Body Elements

The D7100's viewfinder offers 100% coverage and is framed with a rectangular eyecup, like the D600 and D300S.

There's a diopter adjustment wheel at upper-right. Inside the viewfinder you'll see a new OLED display for shooting and exposure information, which offers excellent clarity.
The D7100's built-in flash has a guide number of 12 meters at ISO 100 and can also act as a wireless 'commander' for up to two groups of Nikon Speedlight flashguns.
The flash is is released using the uppermost button in this image. Below the flash button sits the BKT button, which is used to set automatic exposure bracketing.

Also visible in this view is the front IR window, one of two on the D7100 (the other is on the rear) which allows the camera to be triggered with an infra-red remote release.
There's a bright LED autofocus illuminator, that the camera will automatically activate when the light is too low to focus. It can be disabled in the menus, if you prefer.

Switching the camera to its 'Quiet' shutter mode will also temporarily disable the AF illuminator, along with the focus confirmation beep.
The D7100's exposure mode dial gives access to the camera's exposure modes, including PSAM, Auto, and two programmable 'User' positions for quick switching between sets of shooting parameters. At the base of this dial is the drive mode dial, where you'll find the continuous and quiet release modes, self-timer and mirror lock-up.

Both dials have locks to prevent accidental rotation.
Easy to miss, this tiny screw is the business end of an in-camera AF motor which drives the autofocus in non-AF-S lenses. This makes the D7100 significantly more compatible with Nikon and third-party legacy optics than DSLRs further down Nikon's lineup.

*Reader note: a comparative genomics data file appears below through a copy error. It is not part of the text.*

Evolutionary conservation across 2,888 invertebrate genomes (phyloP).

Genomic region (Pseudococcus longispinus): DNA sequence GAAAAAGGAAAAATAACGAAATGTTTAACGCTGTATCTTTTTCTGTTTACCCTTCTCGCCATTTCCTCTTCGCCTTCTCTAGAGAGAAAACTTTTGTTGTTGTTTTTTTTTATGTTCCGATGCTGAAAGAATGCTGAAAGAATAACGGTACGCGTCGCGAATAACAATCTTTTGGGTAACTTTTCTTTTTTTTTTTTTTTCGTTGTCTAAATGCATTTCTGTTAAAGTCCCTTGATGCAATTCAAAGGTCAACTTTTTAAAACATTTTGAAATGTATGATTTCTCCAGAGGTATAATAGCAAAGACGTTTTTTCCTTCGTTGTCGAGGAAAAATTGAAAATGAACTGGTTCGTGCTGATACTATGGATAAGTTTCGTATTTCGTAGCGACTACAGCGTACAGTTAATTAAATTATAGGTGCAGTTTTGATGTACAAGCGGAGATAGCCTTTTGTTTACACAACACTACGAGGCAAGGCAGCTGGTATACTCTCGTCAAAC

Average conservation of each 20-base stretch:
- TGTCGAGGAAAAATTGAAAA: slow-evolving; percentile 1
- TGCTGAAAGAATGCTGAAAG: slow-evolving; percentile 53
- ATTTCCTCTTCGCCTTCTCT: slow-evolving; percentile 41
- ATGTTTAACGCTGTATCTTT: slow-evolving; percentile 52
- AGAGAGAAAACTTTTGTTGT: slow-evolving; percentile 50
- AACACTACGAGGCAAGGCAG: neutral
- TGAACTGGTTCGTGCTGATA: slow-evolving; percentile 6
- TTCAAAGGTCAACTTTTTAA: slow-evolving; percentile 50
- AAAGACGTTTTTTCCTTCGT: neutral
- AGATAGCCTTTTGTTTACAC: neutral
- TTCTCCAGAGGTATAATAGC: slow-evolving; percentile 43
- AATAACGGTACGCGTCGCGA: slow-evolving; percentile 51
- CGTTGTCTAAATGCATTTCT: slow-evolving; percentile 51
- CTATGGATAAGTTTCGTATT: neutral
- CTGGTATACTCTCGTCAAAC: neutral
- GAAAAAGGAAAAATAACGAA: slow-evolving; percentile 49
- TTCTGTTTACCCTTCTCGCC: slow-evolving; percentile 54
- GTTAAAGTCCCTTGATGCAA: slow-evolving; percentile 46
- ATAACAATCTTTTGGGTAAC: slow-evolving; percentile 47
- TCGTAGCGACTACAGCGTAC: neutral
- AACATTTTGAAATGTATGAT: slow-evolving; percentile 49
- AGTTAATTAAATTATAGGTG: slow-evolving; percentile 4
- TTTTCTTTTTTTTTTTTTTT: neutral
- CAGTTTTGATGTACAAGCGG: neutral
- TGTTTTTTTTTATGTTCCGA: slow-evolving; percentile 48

The D7100 inherits Nikon's simpler combined AF/MF switch and AF mode control found on their recent DSLRs. This switch has two positions - MF and AF, with AF mode and AF Area mode options selected by holding in the button at its hub and rotating the D7100's control dials.
The D7100's live view control is exactly the same as on the D600 and D800, and comprises a live view activation button with a collar-type switch to move between still and movie live view modes. In movie mode the view on the LCD is cropped to preview the field of view captured during video shooting.
The D7100 has a video capture mode, and just like other recent Nikon DSLRs, it offers a direct movie shooting button on its top-plate for quick and easy movie capture once you're in video live view mode.
Two small grills in front of the hot shoe conceal the stereo microphones. The hotshoe can be used to add a variety of accessories, including flashguns and Nikon's WR-1 wireless transceiver.
On the side of the camera are ports to connect a stereo microphone, headphones, plus USB 2.0 and HDMI devices. An accessory port can be used for Nikon options like wireless remote controllers, a GPS and Wi-Fi mobile adapter.
The D7100 uses the same EN-EL15 battery as the D7000, D800 and D600, making it much more convenient to use the D7100 as a second camera alongside any of these models. According to Nikon, the battery has a CIPA rating of approximately 950 shots in single release mode.
The D7100 features dual slots for SD/SDHC/SDXC memory cards. If two cards are installed, it is possible to set the secondary card as overflow storage or backup. You can also save JPEGs to one card and Raw files to the other.
The tripod socket is positioned in-line with the lens axis.